8. bluefox85

    bluefox85 Private

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    You're right. Like I said, I wasn't there so I can't judge.
  9. rhp6033

    rhp6033 Sergeant Major

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    By 1863 it was common for the Confederates to send scouts/spies into Union lines as "deserters". During the initial stages of the Chattanooga campaign Rosecrans thought this meant that the AoT was in it's final death throes, and gave orders for the "deserters" to be allowed to return to their homes unmolested by Union forces. But more than a few Union officers thought this was foolishness, for as soon as the Union army passed by, many of these "deserters" would return to the AoT with specific information on the numbers, order of battle, and route of march of the Army of the Cumberland. But by 1864 Sherman was said to have taken a decidedly different approach, requiring "deserters" to surrender their weapons and accouterments, and be sent off to assembly areas where they couldn't re-join the Confederate forces at a more convenient time. But by March 1865 it was rather late in the game for this tactic.

    My thought is that your ancestor probably was starving and lured in by the promise of good rations. To those who are truly starving over months at a time - not merely suffering from a "knawing appetite" which most of us feel at one time or another - food can be an incentive too strong to overcome. Since he had close relatives who had died in the service, the concern over the future welfare of his family may have been strong also. He may have been in a situation where his commander SHOULD have surrendered, but refused to do so - in such a case, the line between surrender and desertion isn't quite so clear.

    In general, remember that no one wants to be the last one to die in a war.

    A story my own father told me, from the Korean War, where he was a combat engineer. One day an older man appeared with transfer orders into the unit. A few of the more mischievious men in the unit decided to give this "newbie" an intruduction into combat, by driving him in a jeep in an area which was under Chinese observation and where jeep traffic would frequently be greeted with mortar fire. They knew that if you varied the speed of your vehicle, then the morter fire couldn't be zeroed in, but the new guys wouldn't know that. But this time, their little trip along the road was met not with mortar fire, but with a barrage of heavy artillary which appeared to have the entire road covered. They bailed out of the jeep, jumped into holes, and waited for the fire to abate. After some twenty minutes of heavy fire they ran back to the base (the jeep was a smoking hulk by then). They came to my father, who was company commander at the time as a 1st Lt., and said that the new guy was crazy, they had to do something to transfer him out! According to them, they were trying to dig deeper into impact craters using their fingernails and crying, while he was rolling around, laughing - he seemed to think it was the funniest thing he had seen in years!

    My Dad called him the new guy into his bunker and asked him what was going on. The new guy, in a thick German accent, explained how he had fought for almost five years on the Eastern Front in WWII, then deserted (avoiding the Gestop summary execution squads) so he could get back home within the western zone before surrendering. Somehow he had immigrated to the U.S., and upon getting his citizenship he promptly signed up for the U.S. Army. He had been a soldier since he was a teenager, and that's all he really knew how to do, he explained. He thought it was hilarous when the G.I.s tried to scare him with the jeep trick, he figured out pretty quickly what was going on. Seeing them so scared at a "little barrage" was hillarious to him - on the Eastern Front they would have considered this little more than a nuisance.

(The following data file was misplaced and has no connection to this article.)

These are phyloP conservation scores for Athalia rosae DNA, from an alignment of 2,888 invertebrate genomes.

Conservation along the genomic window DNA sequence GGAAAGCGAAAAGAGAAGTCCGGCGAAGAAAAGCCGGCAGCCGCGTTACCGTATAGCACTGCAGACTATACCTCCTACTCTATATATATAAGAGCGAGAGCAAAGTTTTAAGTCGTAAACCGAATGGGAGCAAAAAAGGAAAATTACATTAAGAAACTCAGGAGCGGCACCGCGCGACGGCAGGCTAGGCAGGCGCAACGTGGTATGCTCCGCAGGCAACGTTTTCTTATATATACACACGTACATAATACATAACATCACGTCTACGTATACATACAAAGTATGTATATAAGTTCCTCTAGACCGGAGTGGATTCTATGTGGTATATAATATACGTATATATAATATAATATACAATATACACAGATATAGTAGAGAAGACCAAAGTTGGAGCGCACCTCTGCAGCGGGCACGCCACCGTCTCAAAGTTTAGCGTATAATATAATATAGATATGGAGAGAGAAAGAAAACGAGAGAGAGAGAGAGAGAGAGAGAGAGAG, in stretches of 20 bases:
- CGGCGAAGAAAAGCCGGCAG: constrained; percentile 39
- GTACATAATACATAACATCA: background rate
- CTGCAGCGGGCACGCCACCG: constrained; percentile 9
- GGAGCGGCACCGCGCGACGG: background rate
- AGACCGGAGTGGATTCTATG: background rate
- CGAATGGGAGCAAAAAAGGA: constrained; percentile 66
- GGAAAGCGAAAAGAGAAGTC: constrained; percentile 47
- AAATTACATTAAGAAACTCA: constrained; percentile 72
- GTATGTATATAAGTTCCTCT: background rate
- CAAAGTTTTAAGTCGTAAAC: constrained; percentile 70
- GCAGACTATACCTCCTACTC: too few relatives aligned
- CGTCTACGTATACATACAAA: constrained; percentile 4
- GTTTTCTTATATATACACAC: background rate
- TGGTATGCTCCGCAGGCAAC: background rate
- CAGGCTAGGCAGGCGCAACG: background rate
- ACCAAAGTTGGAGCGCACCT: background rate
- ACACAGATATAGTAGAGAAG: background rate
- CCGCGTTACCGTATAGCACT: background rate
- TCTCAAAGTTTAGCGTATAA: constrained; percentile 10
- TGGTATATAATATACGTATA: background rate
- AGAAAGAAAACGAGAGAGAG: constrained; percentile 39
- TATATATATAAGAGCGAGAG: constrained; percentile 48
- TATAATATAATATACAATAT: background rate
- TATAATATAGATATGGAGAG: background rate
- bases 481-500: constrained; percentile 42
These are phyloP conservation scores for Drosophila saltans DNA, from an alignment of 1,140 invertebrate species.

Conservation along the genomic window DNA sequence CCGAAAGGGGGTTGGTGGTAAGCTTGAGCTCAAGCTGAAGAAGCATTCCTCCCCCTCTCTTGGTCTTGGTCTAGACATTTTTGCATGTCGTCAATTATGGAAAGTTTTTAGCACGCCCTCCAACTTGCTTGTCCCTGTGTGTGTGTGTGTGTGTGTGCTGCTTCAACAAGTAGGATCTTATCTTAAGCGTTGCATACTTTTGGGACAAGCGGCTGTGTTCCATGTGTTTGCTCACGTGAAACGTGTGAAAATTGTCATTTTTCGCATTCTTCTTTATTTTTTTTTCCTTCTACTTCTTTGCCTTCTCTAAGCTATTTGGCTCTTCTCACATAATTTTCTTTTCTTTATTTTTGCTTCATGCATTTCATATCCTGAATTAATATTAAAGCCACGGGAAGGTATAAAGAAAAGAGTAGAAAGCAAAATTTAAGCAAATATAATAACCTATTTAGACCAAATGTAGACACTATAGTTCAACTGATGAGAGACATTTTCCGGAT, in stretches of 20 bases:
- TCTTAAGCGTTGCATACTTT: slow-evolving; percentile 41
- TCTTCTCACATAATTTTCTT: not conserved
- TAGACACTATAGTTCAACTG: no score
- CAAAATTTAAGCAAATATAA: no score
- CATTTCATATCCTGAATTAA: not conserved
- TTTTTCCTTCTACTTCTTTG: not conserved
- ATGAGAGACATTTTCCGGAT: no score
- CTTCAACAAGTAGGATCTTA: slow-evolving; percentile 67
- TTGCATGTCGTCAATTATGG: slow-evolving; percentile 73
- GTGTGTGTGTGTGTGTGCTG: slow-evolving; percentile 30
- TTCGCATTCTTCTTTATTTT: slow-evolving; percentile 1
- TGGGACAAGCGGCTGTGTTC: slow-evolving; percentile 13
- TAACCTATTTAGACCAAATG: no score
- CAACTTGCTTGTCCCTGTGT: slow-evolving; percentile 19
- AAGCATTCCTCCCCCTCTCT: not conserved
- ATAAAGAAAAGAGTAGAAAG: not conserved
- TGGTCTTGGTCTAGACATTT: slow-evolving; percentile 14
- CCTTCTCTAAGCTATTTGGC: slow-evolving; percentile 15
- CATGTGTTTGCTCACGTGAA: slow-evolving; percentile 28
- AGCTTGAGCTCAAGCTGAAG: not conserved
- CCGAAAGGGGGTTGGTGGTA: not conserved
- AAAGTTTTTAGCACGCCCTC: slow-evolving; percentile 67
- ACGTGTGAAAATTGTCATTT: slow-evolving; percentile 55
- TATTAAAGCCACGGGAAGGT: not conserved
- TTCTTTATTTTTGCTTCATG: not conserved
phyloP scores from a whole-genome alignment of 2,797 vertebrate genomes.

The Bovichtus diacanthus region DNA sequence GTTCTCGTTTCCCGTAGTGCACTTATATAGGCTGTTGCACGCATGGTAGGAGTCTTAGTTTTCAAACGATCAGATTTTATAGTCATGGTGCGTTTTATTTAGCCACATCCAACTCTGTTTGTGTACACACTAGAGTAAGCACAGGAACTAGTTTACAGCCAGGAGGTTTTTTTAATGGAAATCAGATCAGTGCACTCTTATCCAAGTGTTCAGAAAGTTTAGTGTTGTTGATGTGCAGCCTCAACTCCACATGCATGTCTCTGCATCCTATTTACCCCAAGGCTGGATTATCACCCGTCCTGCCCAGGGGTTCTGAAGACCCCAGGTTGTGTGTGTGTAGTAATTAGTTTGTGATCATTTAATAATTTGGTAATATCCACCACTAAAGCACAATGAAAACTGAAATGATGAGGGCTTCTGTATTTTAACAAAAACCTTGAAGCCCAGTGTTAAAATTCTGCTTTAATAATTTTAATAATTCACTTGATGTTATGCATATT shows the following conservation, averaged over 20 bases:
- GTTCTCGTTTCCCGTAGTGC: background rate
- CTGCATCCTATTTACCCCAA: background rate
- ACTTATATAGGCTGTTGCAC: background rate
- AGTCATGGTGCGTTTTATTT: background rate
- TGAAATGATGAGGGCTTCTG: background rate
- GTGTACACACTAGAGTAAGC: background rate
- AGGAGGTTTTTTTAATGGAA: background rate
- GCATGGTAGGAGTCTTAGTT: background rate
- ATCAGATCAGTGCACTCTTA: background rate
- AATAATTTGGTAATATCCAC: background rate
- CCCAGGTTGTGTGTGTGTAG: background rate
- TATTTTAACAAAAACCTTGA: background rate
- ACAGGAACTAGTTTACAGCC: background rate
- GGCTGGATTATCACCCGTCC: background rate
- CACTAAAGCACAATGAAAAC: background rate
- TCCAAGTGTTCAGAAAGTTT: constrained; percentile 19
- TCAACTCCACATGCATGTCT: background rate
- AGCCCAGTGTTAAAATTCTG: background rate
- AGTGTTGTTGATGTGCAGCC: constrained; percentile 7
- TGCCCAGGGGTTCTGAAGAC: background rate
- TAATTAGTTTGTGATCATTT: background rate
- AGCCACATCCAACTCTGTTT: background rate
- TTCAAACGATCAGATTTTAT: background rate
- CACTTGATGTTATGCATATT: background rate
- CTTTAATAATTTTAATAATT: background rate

I'd love to know more about this guy's story, but my Dad died at age 45 (shortly after I turned 16), so I didn't get to ask him many details.
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  10. Nathanb1

    Nathanb1 Brigadier General Moderator Forum Host

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    This is an amazing find. You have hit the jackpot. Regarding Jacksonville, if you look farther there's probably a reason that has something to do with either getting him out of the fighting (in case he has a change of heart) or it's a prisoner depot....or something. That's not an area I'm familiar with, but I betcha we can find the answer...like Ole says, someone will know.

    Congratulations.
  11. bluefox85

    bluefox85 Private

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    Thanks for the reply rhp. Good story indeed!

    Thanks Nathan, but what's the jackpot that you are referring to?
    I wish there was more I could find on them, but they were poor farmboys and I'm not sure that any of them could even write. That being said, I probably won't find any letters or diaries. I would give anything for a picture, but I doubt that will ever happen. I plan to purchase Wiregrass to Appomattox: The Untold Story of the 50th Georgia Infantry Regiment, CSA. It's supposed to be the most in-depth look at 50th Regiment ever published. I'm hoping it will shed some light on the situation.
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  12. mulejack

    mulejack Sergeant

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    It quite an interestinjg story. A gem in my humble opinion. It's all part of our history. I would have no problem if this was any relative of mine. Curcumstances differ and who knows what events led to his decisions.

    Mulejack
  13. diane